Climate Change & Anthropocene Extinction 34: ‘Sahel greening’ unlikely to benefit African biodiversity

The below graph comes from a new global temperature trend study that compares different established datasets for land and ocean temperature. The results emphasize an often-overlooked phenomenon: geographically ‘skewed warming’ – leading to planet-wide precipitation shifts. Possible effects not only … Continue reading

Climate Change & Anthropocene Extinction 26: Congolese rainforests store twice as much carbon

A new study, published earlier this year in Nature, shows that the Congolese rainforests store far more carbon than previously thought: over 60 billion tonnes, about half of which in the living biomass of the forest trees, and the other … Continue reading

Climate Change & Anthropocene Extinction 25: Congo rainforest shows drying trend – and degradation

The climate over the Congolese rainforests (in the central tropics of Africa) seems to show a drying trend over the last four decades. And although this deviation is smaller than multi-annual variation, the average decline in precipitation does lead to … Continue reading

Climate Change & Anthropocene Extinction 17: These 6 killers still bigger drivers than warming – IUCN study

An analysis of IUCN’s Red List of endangered species places 10 drivers of the Holocene-Anthropocene Mass Extinction in order of severity. It concludes that classical environmental threats like deforestation, hunting and overfishing – in 2016 – still top the list … Continue reading

Climate Change & Holocene-Anthropocene Mass Extinction 2: Biodiversity graph shows Garden of Eden is Now

Yesterday we tried to place the Holocene-Anthropocene Mass Extinction in the context of Earth’s past mass extinctions. Listing the Holocene Extinction as the ‘Sixth Mass Extinction’ proves problematic for various reasons. Today we offer additional context: although a mass extinction … Continue reading

Understanding Sea Level Rise, p4: ice sheet dynamics and (13) melting feedbacks – a background to 21st century SLR acceleration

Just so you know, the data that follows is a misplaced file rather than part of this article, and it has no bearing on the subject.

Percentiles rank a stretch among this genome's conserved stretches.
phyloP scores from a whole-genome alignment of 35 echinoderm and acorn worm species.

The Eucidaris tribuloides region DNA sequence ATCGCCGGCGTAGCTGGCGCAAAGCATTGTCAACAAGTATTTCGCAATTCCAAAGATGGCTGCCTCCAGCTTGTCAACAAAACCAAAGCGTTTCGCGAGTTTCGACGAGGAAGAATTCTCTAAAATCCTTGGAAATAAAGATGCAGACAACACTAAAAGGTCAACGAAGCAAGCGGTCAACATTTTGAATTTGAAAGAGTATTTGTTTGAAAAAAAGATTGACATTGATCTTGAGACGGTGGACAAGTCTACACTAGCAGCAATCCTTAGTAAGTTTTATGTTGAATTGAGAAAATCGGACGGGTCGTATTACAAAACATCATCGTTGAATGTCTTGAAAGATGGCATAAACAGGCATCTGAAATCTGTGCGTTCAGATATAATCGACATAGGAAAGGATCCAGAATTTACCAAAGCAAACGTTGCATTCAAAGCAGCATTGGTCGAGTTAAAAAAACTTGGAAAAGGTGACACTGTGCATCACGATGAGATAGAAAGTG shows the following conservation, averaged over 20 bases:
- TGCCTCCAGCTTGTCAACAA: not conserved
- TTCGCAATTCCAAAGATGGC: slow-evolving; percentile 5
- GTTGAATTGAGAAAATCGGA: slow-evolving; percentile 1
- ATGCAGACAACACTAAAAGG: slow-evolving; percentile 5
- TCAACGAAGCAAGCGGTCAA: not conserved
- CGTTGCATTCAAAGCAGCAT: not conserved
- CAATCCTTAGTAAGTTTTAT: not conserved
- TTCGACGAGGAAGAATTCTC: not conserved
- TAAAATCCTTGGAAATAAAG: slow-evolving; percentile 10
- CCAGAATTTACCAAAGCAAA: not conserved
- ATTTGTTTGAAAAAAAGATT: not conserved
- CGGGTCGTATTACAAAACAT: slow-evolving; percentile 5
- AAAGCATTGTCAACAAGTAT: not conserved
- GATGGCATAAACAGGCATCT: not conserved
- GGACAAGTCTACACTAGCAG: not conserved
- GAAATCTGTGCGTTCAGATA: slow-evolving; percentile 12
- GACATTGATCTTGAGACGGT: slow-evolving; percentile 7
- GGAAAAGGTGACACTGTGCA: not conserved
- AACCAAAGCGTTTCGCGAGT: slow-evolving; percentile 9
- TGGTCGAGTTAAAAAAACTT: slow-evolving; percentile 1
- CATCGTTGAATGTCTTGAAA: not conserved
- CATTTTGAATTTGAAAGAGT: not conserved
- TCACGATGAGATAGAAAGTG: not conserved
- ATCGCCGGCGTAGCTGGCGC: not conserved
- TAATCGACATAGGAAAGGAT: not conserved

In 2016 two influential new publications raised the possibility of a rapid acceleration of sea level rise in the 21st century – to ±2 metres (DeConto & Pollard) or more (2-5m, Hansen et al). In this background article we take … Continue reading

Understanding Sea Level Rise, p2: A short chronology of SLR forecasts for the year 2100 (showing they increase with time)

Sea level rise is a slow process. Other consequences of climate change are generally felt much sooner. But there is something odd about the forecasts. They seem to be catching up with us, bringing a distant future closer to our … Continue reading

Do the math! Because climate sensitivity is logarithmic, 1.5 degrees target was already breached at 400 ppm – if you look at CO2 only (& assume ECS = 3C)

According to ‘conventional climate science’ the currently already emitted amount of CO2 (404 ppm) leads to a committed warming of 1.56 degrees Celsius. To keep ‘the promise of Paris’ – the CO2 concentration must go down, down to below 400 … Continue reading

Real Global Temperature Trend, p9 – ‘Not all Climate Forcers are equal, so Climate Sensitivity is Higher,’ NASA says

Climate sensitivity is hot these days. That is because ‘the lukewarmers’* have tried to suggest it is overestimated – and now real climate scientists are publishing studies showing the opposite: climate sensitivity may be underestimated. Revising equilibrium climate sensitivity upwards, … Continue reading

Real Global Temperature Trend, p8 – Major eruption of Mexican Popocatépetl volcano can cause temporary cooling, 1997 Nature study warned

In our series about the ‘Real’ Global Temperature Trend we’ve learned not to exaggerate the climate cooling potential of volcanoes. That is because many volcanoes are of the wrong type, lie on the wrong latitude – or, the vast majority, … Continue reading